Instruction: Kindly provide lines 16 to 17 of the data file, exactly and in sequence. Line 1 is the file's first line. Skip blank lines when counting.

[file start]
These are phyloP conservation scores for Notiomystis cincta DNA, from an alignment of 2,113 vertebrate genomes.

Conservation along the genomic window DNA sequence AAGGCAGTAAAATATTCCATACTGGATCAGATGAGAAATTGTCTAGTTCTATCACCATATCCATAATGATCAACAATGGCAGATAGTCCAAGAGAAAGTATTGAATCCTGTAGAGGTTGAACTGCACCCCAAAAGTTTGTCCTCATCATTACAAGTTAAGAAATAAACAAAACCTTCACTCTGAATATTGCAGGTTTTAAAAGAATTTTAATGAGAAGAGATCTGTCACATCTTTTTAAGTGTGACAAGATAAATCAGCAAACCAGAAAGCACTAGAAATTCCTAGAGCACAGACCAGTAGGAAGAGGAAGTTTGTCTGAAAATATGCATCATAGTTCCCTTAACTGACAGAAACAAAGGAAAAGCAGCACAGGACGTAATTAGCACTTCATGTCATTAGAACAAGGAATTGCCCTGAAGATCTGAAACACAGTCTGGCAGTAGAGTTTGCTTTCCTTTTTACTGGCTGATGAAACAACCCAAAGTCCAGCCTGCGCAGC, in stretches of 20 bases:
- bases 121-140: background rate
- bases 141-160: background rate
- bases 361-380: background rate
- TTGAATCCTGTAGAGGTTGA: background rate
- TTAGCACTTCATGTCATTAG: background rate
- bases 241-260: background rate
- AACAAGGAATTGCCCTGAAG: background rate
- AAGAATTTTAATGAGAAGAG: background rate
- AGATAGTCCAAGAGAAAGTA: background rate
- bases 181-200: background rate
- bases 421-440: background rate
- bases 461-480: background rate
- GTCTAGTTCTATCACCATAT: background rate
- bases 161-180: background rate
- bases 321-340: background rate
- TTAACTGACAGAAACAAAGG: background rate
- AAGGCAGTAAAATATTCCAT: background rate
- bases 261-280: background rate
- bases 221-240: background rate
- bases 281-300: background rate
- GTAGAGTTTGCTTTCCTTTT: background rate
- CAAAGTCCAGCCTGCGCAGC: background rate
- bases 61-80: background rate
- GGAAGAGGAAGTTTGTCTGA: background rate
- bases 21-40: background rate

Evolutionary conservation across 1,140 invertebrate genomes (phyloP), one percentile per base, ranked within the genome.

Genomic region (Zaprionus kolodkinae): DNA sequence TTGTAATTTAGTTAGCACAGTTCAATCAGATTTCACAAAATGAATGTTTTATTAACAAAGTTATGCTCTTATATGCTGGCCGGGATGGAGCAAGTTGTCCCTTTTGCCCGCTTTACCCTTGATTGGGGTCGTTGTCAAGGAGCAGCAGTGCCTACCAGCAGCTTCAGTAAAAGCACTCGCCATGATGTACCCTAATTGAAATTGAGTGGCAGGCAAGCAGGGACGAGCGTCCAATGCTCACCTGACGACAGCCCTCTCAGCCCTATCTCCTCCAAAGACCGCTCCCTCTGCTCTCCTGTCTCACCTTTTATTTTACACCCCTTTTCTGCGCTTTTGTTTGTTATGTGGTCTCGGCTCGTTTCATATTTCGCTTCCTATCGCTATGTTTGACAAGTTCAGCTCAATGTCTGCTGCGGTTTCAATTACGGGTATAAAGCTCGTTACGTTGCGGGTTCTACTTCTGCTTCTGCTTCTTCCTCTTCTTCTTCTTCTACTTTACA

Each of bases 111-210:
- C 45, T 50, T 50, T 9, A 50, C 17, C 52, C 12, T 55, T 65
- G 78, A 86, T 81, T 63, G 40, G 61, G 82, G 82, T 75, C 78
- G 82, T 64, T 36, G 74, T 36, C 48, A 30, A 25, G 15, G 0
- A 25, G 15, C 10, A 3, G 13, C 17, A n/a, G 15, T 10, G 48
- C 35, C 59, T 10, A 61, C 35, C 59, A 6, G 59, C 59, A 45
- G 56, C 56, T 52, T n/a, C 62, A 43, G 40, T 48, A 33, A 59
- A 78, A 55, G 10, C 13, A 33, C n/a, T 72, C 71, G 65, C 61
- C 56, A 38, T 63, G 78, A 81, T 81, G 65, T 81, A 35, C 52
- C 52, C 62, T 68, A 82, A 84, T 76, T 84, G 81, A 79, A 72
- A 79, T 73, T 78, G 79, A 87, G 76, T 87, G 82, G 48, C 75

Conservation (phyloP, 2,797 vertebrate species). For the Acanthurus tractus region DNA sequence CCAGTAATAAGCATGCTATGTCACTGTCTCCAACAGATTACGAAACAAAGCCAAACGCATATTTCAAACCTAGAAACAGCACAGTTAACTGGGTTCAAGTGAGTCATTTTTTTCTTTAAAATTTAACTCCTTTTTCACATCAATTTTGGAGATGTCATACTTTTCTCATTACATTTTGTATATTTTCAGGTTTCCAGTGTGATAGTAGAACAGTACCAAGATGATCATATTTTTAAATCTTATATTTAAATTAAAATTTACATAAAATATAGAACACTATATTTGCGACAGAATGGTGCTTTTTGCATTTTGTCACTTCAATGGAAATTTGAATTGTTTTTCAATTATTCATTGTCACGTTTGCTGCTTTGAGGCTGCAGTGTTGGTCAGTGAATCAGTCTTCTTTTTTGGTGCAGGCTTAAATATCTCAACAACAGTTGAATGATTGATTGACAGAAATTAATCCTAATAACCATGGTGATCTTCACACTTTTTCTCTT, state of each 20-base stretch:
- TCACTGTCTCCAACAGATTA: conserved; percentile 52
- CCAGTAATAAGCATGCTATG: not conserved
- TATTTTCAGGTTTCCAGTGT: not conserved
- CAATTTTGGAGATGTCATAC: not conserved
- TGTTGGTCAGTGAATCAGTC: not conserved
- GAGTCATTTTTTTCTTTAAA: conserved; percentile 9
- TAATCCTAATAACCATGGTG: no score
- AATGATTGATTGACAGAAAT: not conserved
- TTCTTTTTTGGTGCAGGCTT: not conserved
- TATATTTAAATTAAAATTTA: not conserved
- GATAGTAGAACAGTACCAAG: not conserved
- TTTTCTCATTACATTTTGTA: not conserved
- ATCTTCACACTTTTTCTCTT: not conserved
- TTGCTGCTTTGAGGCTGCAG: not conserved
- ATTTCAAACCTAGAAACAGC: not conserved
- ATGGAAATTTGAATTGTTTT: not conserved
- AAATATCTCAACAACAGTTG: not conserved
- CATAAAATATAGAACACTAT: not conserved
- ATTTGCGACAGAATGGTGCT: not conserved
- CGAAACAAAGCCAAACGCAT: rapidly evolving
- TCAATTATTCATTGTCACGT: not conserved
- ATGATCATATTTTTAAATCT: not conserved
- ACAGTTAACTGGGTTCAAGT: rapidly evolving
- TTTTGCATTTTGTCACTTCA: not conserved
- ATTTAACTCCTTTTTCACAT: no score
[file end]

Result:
- bases 161-180: background rate
- bases 321-340: background rate